With its soaring skyline and reputation as a key global transport and commerce hub, Frankfurt is still surprisingly compact and manageable. Here, the hypermodern sits snugly alongside medieval charm. During Christmas in Frankfurt, the old town comes alive with a vast festive market and a roster of concerts, activities and events.

Christmas Markets & Activities

Among the largest in Germany, Frankfurt’s Christmas Market can be traced back to 1393. Now, as then, it’s set beneath the striking Römerberg area with its iconic half-timbered buildings straight out of a fairytale. Though much of this area was destroyed in World War II, it was carefully renovated to resemble the original, and retains its authentic and singular atmosphere, especially under the seasonal spell of the Christmas Market.

The famous Frankfurt Christmas Tree arrived as a fixture in the 19th century, a relative latecomer to local tradition. Today, a 124-year-old European spruce standing 33 meters tall makes the Christmas Market’s impressive centrepiece.

The Christmas Market is open seven days a week from the end of November through to December 22, 2017. Every Friday, Saturday and Sunday at 5.10 pm, an advent concert takes place on a stage directly in front of the Römerberg.

Among the other many attractions and traditions, the chiming of the bells is particularly moving. On November 28 at 4.30pm and on December 24 at 5pm, 50 bells from 10 churches across the city all ring out simultaneously.

For a unique Christmas party in Frankfurt, you have the rare opportunity to take a ride on the historical steam train. On December 16 or 17 you can climb aboard for a special festive journey under the shadow of the skyscrapers, on tracks that run through the city parallel to the River Main.

Festive Food & Drink

Apple wine, known locally as Apfelwein, is Frankfurt’s speciality drink. The story of its origin comes from a 17th century disease that decimated the region’s vineyards. Winemakers turned instead to what they had left: Apples. Apfelwein has a hearty and comforting taste, somewhere between cider and white wine, and comes in sweet and dry varieties. At the Christmas Market, it’s usually served in a decorated mug, which also makes a memorable souvenir. Simply take the mug away when you leave instead of retrieving the deposit (Pfand in German) of a few Euros.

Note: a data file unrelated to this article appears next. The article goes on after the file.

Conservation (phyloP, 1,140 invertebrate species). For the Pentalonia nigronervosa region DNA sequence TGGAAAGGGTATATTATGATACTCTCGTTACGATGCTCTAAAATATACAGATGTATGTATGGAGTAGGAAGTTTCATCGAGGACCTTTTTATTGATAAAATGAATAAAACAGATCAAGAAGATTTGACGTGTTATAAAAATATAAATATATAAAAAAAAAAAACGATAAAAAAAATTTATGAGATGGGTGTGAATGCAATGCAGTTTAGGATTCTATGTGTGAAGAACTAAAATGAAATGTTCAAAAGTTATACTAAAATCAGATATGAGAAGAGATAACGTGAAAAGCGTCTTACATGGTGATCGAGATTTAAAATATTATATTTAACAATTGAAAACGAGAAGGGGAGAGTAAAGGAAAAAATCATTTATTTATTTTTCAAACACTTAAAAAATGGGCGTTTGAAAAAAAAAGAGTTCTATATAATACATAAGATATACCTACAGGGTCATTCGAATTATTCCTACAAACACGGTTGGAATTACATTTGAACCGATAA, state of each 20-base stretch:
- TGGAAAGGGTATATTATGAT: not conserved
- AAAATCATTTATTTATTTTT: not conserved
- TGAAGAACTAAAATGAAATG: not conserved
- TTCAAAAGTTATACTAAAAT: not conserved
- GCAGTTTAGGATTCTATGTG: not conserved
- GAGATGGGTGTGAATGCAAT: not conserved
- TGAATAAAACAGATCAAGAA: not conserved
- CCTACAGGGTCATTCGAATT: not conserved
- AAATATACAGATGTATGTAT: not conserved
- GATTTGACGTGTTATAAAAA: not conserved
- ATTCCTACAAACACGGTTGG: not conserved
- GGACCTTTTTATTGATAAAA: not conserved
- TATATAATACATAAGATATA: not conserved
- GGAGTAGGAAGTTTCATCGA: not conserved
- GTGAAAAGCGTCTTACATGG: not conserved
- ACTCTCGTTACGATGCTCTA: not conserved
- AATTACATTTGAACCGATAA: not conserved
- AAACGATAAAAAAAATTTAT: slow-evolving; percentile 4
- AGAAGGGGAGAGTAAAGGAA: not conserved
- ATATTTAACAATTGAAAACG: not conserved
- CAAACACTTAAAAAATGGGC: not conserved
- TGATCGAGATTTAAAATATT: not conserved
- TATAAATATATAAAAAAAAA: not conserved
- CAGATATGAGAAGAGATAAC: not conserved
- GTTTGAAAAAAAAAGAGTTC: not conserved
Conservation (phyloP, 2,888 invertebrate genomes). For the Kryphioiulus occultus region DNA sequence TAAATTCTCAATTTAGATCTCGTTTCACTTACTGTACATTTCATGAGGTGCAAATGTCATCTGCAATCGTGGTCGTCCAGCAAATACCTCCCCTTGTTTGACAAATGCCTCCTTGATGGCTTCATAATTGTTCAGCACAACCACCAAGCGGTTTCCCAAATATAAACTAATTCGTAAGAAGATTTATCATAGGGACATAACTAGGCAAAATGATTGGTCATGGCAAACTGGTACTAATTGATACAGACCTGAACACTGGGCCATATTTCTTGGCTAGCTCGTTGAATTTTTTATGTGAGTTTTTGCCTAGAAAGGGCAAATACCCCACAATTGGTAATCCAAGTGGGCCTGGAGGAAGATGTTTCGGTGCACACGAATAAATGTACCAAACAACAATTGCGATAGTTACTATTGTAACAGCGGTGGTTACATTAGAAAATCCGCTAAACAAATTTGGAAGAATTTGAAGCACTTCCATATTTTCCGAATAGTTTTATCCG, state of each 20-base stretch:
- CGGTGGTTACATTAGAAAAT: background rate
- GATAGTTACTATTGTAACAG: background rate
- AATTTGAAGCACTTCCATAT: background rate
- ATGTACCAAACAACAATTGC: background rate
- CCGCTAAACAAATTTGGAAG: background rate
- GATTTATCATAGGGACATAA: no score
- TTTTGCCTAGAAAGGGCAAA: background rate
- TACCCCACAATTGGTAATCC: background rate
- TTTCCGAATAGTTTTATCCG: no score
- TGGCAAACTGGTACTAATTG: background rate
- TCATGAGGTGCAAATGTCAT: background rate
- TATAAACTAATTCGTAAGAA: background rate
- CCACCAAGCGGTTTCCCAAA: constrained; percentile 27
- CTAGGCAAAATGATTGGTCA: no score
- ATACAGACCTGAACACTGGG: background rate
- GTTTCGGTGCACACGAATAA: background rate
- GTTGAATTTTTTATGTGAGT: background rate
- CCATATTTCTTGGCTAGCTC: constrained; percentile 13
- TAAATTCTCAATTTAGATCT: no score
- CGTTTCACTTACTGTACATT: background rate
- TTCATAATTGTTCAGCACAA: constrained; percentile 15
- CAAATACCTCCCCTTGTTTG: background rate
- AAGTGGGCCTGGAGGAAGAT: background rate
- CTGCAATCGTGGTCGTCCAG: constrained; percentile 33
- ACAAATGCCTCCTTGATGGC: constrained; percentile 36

Christmas in Frankfurt is not complete without sampling the Bethmännchen—marzipan pastries made from almond, sugar, and rose water. Evolved from a medieval recipe, the Bethmännchen are named for the Bethmanns, a 19th century banking family in whose kitchen the pastry is rumoured to have been invented.

Another weird and wonderful tradition to look out for is the Zwetschgenmännla, also known as Quetschemännchen. These small figurines made of dried plums are thought to bring luck at Christmas time.

Where To Celebrate

When it comes to Christmas parties in Frankfurt, the city’s apple wine taverns provide the perfect place to soak up local flavours. Many of the best are clustered in the Sachsenhausen district, close to Frankfurt South Station. Rich in old-school atmosphere and local character, both Apfelwein Fichtekränzi and Apfelwein Wagner make ideal venues for memorable Christmas parties in Frankfurt, with large wooden tables for groups and a huge selection of traditional dishes. Gather round and feast on schnitzels, Frankfurter sausages and sauerkraut, grilled pork and ox breast, while washing it all down with beers, wines and, of course, Apfelwein.

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